PDAuthzServerList 			dw_server.in.ibm.com:7136:1
JunctionPoint 				/dw_server_tai
WebSealInstance 			Webseal_instance-webseald-dw_server.in.ibm.com
WebSealHost 				dw_server.in.ibm.com
WebSealPort 				80,443
WebSealUser 				wpsbind
BaUserName	 			wpsbind
BaPassword 				wpsbind
PDRoot 					/dw_server

Save and close the wpconfig.properties file. Open command prompt and go to portal_server_root/config directory.

Enter the following command to run the configuration task:

Listing 14. Enable security
WPSconfig.bat enable-security-ldap

Note:- Proceed only if you get Build successful message for the above command.

After every step, use the following command to check states of the servers.

Listing 15. Checking server status
C:\Program Files\WebSphere\AppServer\bin>serverStatus.bat -all

Note:- The Application Server status must be STARTED

If build successfully completes, start the server1 and WebSphere Portal. Verify that LDAP (ITDS) security is enabled or not using console login.

Section: Steps to turning on SSL between different components

Note:- Skip this section if SSL is not required.

Refer to the section "Enabling SSL between WebSEAL and Back-end servers using GSKit V7" for this.

Save and close the wpconfig.properties file. Open the command prompt and go to the portal_server_root/config directory.

Enter the following command to run the configuration task:

Listing 16. TAM configuration
WPSconfig.bat run-svrssl-config
WPSconfig.bat validate-pdadmin-connection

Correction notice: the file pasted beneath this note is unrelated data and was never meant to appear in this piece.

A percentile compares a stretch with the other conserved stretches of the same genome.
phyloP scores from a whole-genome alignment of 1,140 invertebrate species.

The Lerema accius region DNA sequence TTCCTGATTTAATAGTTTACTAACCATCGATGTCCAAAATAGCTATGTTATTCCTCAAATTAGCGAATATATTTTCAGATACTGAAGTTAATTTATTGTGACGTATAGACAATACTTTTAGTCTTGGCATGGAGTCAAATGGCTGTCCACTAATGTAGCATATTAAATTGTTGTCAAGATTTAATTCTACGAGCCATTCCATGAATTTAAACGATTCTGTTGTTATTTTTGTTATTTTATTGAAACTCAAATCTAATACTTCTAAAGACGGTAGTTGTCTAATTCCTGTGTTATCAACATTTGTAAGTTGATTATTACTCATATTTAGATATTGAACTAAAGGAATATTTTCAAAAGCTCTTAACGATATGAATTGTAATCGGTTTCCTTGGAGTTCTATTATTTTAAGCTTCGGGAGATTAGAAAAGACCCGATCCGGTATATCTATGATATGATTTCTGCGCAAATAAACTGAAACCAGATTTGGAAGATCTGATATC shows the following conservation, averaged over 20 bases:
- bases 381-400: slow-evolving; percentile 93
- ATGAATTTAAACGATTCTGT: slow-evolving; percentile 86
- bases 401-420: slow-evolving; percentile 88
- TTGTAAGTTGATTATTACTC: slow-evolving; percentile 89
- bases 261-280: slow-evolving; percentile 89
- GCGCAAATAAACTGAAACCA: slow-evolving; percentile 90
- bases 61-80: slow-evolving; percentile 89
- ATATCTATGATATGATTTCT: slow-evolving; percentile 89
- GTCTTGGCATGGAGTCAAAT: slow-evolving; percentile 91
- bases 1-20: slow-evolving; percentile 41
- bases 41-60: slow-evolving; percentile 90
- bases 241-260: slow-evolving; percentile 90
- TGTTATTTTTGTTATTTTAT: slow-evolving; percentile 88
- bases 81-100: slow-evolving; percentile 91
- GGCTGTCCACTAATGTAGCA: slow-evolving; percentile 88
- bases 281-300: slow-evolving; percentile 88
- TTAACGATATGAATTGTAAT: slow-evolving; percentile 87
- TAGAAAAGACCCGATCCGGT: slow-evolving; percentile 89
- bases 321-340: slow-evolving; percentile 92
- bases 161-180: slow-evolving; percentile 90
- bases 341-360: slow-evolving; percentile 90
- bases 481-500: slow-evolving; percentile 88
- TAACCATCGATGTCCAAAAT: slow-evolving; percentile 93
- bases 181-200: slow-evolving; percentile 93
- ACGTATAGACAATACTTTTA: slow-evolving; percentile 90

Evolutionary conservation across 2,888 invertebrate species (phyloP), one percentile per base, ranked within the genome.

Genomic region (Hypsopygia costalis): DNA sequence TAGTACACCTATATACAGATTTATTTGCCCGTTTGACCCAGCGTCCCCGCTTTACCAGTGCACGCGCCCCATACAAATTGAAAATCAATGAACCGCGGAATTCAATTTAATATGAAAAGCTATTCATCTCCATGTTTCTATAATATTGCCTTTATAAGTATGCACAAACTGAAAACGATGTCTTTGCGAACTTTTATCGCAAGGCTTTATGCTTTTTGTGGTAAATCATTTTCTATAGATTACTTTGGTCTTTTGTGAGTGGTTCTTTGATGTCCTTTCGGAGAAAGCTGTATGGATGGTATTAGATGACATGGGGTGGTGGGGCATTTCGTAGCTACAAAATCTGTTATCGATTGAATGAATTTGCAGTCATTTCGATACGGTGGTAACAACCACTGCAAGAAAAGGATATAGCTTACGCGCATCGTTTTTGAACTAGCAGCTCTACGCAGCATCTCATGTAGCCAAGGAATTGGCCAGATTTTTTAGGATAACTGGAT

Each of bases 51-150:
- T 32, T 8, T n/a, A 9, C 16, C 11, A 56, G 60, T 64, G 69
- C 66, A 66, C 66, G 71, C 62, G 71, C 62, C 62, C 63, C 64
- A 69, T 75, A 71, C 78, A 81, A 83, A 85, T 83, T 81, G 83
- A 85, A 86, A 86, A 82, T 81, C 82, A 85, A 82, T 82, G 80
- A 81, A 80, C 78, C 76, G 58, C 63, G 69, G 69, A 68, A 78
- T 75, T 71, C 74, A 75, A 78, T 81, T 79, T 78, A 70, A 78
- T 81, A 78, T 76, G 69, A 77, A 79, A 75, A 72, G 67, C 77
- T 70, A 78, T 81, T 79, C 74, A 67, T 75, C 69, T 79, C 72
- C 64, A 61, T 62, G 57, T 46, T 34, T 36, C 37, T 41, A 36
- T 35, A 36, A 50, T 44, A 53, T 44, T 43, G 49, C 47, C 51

WPSconfig.bat enable-tam-all

Note:- Proceed only if you get Build successful message for all the above commands.

After every step, use the following command to check states of the servers.

Listing 17. Server status
C:\Program Files\WebSphere\AppServer\bin>serverStatus.bat -all

Note:- The Application Server status must be STARTED

Section: WebSEAL configuration

Note:- This is only an example configuration; there are many ways that WebSEAL can be configured. The only items which are relevant to TAI are iv-creds and the dummy password.

The default location of the WebSEAL configuration file is: <TAM-install>/PDWeb/etc/webseald-default.conf

Listing 18. WebSEAL configuration
[ba]
ba-auth = none

[junction]
basicauth-dummy-password = wpsbind
http-timeout = 300
https-timeout = 300

[forms]
forms-auth = both

[script-filtering]
script-filter = yes

Configuring the logout page of WebSphere Portal

You might also need to change the logout behavior. The preferred and default behavior is for users to logout of WebSphere Portal and to retain their Access Manager SSO credentials. Access Manager is, after all, an enterprise SSO product and is likely providing SSO to more than just WebSphere Portal. However, in some cases you might prefer that, when users logout of WebSphere Portal, their Access Manager credentials are also destroyed. If you want this behavior, do the following:

Modifying ConfigService.properties

  • Make a backup copy of the ConfigService.properties file in:
    • <WP_ROOT>\config\properties\ConfigService.properties.
  • Edit the file as specified below:
Listing 19. WP logout configuration
redirect.logout= true
redirect.logout.ssl= true or false, depending on your environment
redirect.logout.url= <protocol>://<host_name>/pkmslogout

Where:

  • <protocol> is the protocol of the WebSEAL machine (HTTP or HTTPS).
  • <host_name> is the fully qualified WebSEAL URL.

The value for redirect.logout.url must appear on a single line.

Perform the following steps to run the update-properties configuration task:

  • Locate the directory /PortalServer/config
  • Type the following configuration task appropriate for your operating system on a command line:
    • WPSconfig.bat update-properties

Note :- After having performed all of these steps, you will have to restart WebSphere_Portal.

Test TAI++:

Now we are done with all the steps, Verify that you get SSO by going to your version of this URL: https://<websealhost>:<port>/dw_server_tai/wps/myportal